Bag check guidelines

Many shops and public venues have a bag checking policy as a security measure and to prevent theft.

This page outlines your rights when a business representative asks to check you bag.

"Bag checks are voluntary. Retailers can only conduct a bag check if you agree. However, if you refuse to allow a check, you may be asked to leave the shop and not return until you agree to a bag check."`

Your rights as a customer

  • You have the right to know before entry that a shop conducts bag checks. Signage must be clearly displayed at the entrance/s to the shop.
  • Store personnel are only allowed to look in your bag. They are not allowed to touch the contents inside. However, if you are asked to remove an object in your bag so they can see inside properly, you are expected to cooperate.
  • All bags can be checked however, small handbags (the size of A4 paper or smaller) should not be unless the retailer is certain they contain goods from that shop which have not been paid for.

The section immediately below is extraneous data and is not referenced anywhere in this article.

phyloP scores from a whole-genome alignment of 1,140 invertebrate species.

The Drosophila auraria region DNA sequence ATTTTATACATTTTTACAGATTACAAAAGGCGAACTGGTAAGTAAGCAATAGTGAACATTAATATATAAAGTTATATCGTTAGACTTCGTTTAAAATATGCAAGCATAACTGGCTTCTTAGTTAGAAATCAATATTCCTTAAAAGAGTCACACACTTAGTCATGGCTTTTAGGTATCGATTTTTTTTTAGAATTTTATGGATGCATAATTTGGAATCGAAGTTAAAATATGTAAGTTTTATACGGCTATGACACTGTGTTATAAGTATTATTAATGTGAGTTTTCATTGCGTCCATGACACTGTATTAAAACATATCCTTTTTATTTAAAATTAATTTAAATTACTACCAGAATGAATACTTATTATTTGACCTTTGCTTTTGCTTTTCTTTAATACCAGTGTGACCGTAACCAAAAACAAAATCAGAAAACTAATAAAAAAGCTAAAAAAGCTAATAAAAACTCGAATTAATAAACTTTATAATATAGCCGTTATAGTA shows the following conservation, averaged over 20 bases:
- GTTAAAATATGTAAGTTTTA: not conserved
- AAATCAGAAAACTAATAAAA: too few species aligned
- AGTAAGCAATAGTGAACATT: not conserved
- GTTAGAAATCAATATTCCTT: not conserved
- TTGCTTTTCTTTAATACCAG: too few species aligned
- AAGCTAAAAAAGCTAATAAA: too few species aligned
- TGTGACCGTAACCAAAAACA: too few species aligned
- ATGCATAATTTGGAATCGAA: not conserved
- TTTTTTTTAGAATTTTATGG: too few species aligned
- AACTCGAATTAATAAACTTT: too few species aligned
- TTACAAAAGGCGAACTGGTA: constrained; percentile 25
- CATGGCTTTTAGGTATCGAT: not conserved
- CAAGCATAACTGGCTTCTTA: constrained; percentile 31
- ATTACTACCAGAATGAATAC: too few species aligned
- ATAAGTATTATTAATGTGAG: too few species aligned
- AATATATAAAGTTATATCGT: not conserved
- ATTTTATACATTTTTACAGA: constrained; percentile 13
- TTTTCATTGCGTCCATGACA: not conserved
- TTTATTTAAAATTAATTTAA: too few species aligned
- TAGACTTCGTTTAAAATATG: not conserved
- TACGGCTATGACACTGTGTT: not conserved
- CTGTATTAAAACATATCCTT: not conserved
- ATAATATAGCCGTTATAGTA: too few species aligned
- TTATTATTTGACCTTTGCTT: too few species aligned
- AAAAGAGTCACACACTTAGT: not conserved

• A retailer is only allowed to detain you and call the police in situations where they are sure an offence has been committed.
  • If shop staff forcibly detain or search you and you have not committed an offence, you are entitled to make a complaint to store management, the police, or the NSW Information and Privacy Commission.

Although you have rights as a customer, you should be aware of the guidelines that protect the retailer. They are:

  • If you enter a store with signage clearly advising bag checks as a condition of entry, you are agreeing to this condition of entry and therefore, a bag check.
  • The retailer’s right to check your bags also includes checking cartons, parcels or any other container you are carrying that could reasonably conceal goods.
  • If you refuse to allow shop staff to check your bags, you can be asked to leave the shop and not return.

Further information


Bag check guidelines

Bag check guidelines have been developed by the Australian Retailers Association and endorsed by NSW Fair Trading. The guidelines outline customer and retailer rights and responsibilities as determined by the general law of contract (as the customer entering a shop does so ‘under licence’ from the retailer). They do not form a part of Australian Consumer Law.

Who enforces Australian Consumer Law?

The following agencies enforce provisions relating to consumer goods and services:

The Australian Securities and Investments Commission (ASIC) is responsible for financial products and services.

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